Sometimes words like "world music" or "world cinema" are used to describe the various genres produced in countries with different cultural and historical backgrounds, with equal weights given, at least in theory, to each specimen representing territories in the first, second, or the third world. The predicative "world" here is a celebration of the heterogeneity of cultures across regions on the globe, an appreciation of the differences that exist between us.
It is also indicative of the coherence that is inherent between the instances of world culture that we encounter in the course of contemporary life. Regardless of skin, language, sex, we are all humans. Any significant work of art, if it is to possess a universal value, needs to address the generic human truth.
Going across the borders is a necessary condition for anyone aspiring to achieve something culturally in today's globalized environment. It has been historically the case that being cosmopolitanism has been an essential ingredient of any cultural genius. Take German culture, for example. Giants originating from the German backgrounds, such as Mozart, Goethe, and Wagner, are usually considered to be typical and representative of the German culture. However, every single one of them was a cosmopolitan within the constraints of their respective eras, traveling extensively within Europe and interacting with people from various cultural backgrounds.
The way human brains are made, individuality is in fact a social construct, affected and formed by the interaction with others in the society at large.
Sudo, T. and Mogi, K. "Mechanism of Perceptual Categorization in the Pre-Linguistic Period" IEICE Transactions on Information and Systems, Vol.E91-D, No.6, pp.1649-1655, (2008)
In this study, we conducted a series of experiments using stimuli characterized by various attributes in order to understand the categorization process in an infant's pre-linguistic development. The infants are able to assign the same label to members within the same category by focusing attention on specific features or functions common to the members. The ability to categorize is likely to play an essential role in an infant's overall cognitive development. Specifically, we investigated how the infants use different strategies in the process of linguistic categorization. In one strategy, members of a single category are derived from perceptual similarities within the most representative members, i.e., the prototypical members. Alternatively, each membership is established by referring to the linguistic labels for each category provided by the caretaker, in a symbol grounding process. We found that the infant is able to employ these strategies in a flexible manner in its development. We discuss the interplay between different cognitive strategies, including the prototype effects in the infant's cognitive development and the implications for cortical mechanism involved.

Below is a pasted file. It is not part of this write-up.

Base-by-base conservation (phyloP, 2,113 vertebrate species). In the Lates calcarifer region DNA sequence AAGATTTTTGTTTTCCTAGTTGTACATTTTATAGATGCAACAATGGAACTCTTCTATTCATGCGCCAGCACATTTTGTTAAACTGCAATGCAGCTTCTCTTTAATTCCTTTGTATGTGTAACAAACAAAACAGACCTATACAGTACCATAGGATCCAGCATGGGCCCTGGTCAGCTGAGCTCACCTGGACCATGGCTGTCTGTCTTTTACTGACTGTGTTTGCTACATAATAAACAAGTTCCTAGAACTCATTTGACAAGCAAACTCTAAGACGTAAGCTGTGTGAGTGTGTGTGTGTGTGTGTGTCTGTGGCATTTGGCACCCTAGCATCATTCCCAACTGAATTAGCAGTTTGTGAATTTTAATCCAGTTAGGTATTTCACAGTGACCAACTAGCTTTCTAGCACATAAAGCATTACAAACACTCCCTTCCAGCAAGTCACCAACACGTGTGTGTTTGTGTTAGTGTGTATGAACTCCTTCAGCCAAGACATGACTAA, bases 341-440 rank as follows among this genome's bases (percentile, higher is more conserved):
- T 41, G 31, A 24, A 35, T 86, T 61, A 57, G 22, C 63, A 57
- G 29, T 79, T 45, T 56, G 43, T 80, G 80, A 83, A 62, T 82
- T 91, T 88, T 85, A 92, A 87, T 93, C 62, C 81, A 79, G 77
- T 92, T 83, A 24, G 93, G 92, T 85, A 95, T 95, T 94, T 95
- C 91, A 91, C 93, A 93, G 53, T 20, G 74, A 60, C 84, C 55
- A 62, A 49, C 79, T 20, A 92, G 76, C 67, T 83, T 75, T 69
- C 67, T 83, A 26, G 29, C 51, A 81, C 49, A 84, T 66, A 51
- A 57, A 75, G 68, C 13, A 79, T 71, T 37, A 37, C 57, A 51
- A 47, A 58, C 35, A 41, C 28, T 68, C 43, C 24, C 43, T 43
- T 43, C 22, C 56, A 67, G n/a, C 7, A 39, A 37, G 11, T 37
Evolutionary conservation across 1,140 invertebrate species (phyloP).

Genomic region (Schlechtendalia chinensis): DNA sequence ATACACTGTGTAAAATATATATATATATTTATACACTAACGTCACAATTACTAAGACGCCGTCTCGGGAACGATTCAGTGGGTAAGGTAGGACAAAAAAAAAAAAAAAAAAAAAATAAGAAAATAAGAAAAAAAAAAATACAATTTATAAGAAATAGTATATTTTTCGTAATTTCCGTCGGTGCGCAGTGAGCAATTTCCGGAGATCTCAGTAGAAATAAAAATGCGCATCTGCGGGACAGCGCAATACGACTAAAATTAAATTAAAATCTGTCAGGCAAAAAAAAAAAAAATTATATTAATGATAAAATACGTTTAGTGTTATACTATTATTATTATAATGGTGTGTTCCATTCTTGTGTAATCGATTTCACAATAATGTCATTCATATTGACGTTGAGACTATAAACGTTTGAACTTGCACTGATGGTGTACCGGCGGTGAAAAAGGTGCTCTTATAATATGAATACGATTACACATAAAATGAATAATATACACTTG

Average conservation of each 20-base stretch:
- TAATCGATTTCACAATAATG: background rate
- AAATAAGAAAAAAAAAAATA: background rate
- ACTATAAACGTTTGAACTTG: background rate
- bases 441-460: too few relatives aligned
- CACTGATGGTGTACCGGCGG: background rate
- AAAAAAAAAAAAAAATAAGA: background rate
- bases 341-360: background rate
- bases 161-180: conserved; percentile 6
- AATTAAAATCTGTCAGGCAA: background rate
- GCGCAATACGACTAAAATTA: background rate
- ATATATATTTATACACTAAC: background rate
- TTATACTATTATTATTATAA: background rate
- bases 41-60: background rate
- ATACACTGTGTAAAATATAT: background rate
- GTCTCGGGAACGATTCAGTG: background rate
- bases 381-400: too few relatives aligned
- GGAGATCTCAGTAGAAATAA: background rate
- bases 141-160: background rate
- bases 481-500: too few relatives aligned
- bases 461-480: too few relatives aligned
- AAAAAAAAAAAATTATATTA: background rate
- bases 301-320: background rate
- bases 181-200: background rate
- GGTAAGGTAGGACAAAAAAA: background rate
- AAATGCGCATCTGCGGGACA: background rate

The main shrines of Ise Jingu are renewed every 20 years, in a series of special processions called "Sengu" (literally meaning the "changing of the shrines". It is a remarkable custom with a long history, in which important technologies of shrine building are taught and carried on from a generation to another.
I was 31 years old when I first visited Ise Jingu, at the time of the last Sengu (fall of 1993). I was attending a conference in Nagoya. Hearing the news that the Sengu was taking place, curiosity surged in me. I took the next train heading for Ise. Ise is about an hour and half's ride from Nagoya.
At the time, I did not know what to expect. From what I experienced at the Shinto shrines all over Japan, in areas around Tokyo in particular, I had no reason to believe that the visit would change my view of the cultural heritages associated with Shinto forever. It did, in fact. The visit to the Ise Shrine on that fateful day in 1993 would transform how I view the traditions in this venerable religion. .[60POL]